Tuesday, 17 January 2017, 3:00PM -- MC 5403
Computability Learning Seminar -- Pure Mathematics
Speaker: Mohammad Mahmoud, Department of Pure Mathematics, University of Waterloo
Title: "Existentially Algebraic Structures"
Abstract: This week we talk about existentially algebraic structures. We will prove that every existentially algebraic structure is in fact existentially atomic. We will also try to establish a necessary and sufficient condition for a structure $\mathcal{A}=(A,<, \mbox{Adj})$ (linear order with the adjacency relation) to be existentially atomic.

Tuesday, 17 January 2017, 4:00PM -- M3 3127
Seminar -- Statistics & Actuarial Science
Speaker: Yang Chen, Harvard University
Title: "Delineating Protein Transportation Processes: Hierarchical Models for Single-Molecule Data"
Remarks: Refreshments will be provided.
Abstract: Single-molecule experiments investigate the kinetics of individual molecules and thus can substantially enhance our understandings of various organisms. Analyzing data from single-molecule experiments poses a number of challenges: (a) the inherent stochasticity of molecules is usually buried in random experimental noise; (b) single-molecule behavior can be highly volatile. For both of these reasons, replicated experiments are usually required. In order to combine information from replicated experiments while accounting for the heterogeneities among experimental replicates, we introduce a Bayesian hierarchical model on top of an experiment-level hidden Markov model, where the hidden Markov model has been widely adopted to analyze each experimental replicate individually in previous studies. We apply the proposed model to three data sets obtained from experiments aimed at unveiling mechanisms underlying protein transportation – a biological process vital for the proper functioning of cells. Our statistical results enable us to give a comprehensive picture of the protein transportation mechanism and provide a general framework for rigorous statistical analysis of experimental replicates from single-molecule experiments. Please refer to the published manuscript of this work for details, which is available at http://scholar.harvard.edu/yangchen/publications.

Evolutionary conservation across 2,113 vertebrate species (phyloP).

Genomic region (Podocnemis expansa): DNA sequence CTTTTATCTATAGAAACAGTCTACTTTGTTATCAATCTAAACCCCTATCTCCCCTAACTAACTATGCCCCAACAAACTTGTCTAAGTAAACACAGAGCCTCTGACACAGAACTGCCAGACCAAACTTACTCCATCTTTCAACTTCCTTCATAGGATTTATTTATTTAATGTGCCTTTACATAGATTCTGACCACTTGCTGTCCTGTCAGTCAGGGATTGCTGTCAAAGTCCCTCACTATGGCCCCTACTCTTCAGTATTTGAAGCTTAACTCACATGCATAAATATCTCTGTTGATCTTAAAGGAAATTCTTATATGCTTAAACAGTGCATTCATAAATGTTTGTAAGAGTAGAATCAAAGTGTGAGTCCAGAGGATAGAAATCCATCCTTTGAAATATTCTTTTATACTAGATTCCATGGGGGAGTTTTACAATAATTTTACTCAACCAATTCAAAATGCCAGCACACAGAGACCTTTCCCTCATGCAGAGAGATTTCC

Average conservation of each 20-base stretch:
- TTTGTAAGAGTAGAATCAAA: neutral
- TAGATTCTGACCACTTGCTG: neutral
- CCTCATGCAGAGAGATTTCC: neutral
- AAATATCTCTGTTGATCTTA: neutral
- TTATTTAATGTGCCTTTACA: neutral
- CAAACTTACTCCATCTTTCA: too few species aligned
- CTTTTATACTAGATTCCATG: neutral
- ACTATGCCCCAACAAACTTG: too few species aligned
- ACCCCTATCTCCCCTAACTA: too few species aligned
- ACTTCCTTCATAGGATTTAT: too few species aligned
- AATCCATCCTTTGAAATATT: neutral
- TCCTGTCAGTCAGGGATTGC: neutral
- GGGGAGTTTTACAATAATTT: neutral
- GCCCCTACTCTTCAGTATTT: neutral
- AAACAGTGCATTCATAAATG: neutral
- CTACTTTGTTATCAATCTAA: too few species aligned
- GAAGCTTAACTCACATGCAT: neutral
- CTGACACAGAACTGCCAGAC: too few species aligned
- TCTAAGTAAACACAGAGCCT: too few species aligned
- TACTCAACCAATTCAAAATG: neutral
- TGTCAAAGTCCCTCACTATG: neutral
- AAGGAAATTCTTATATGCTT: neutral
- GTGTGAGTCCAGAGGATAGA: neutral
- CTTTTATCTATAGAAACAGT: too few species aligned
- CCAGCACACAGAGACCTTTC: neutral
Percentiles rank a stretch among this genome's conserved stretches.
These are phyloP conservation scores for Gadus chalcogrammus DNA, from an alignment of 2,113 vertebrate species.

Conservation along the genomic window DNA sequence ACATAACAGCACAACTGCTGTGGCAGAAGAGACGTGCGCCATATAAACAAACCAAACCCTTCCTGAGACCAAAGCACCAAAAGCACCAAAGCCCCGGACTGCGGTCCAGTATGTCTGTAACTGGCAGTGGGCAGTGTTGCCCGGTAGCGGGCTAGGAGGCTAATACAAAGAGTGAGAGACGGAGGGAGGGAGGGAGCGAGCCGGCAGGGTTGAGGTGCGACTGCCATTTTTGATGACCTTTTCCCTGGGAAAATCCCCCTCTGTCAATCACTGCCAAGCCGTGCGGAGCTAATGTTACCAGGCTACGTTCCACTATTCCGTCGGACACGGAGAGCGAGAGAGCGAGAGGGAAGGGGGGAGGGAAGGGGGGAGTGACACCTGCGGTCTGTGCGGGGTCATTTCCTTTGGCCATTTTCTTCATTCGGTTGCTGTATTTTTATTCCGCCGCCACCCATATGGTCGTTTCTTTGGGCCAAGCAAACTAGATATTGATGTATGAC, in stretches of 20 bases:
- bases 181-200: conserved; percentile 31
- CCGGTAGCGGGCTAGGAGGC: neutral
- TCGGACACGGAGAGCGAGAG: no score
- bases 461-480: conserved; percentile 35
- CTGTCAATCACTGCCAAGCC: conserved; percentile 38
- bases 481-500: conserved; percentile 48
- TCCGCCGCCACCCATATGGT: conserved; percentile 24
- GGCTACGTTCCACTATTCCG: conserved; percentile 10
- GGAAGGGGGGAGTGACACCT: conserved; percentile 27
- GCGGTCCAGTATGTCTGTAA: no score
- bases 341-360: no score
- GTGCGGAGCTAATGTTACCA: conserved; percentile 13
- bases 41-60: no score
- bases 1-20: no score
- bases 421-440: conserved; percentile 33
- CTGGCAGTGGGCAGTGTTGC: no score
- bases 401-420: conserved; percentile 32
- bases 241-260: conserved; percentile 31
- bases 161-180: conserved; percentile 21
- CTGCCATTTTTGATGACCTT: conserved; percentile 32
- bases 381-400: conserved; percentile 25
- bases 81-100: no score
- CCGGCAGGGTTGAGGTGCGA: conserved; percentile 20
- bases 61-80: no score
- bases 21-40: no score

Wednesday, 18 January 2017, 1:00PM - ** Date Change ** - now Friday, 20 January 2017, 1:00PM
** See updated entry for additional event information **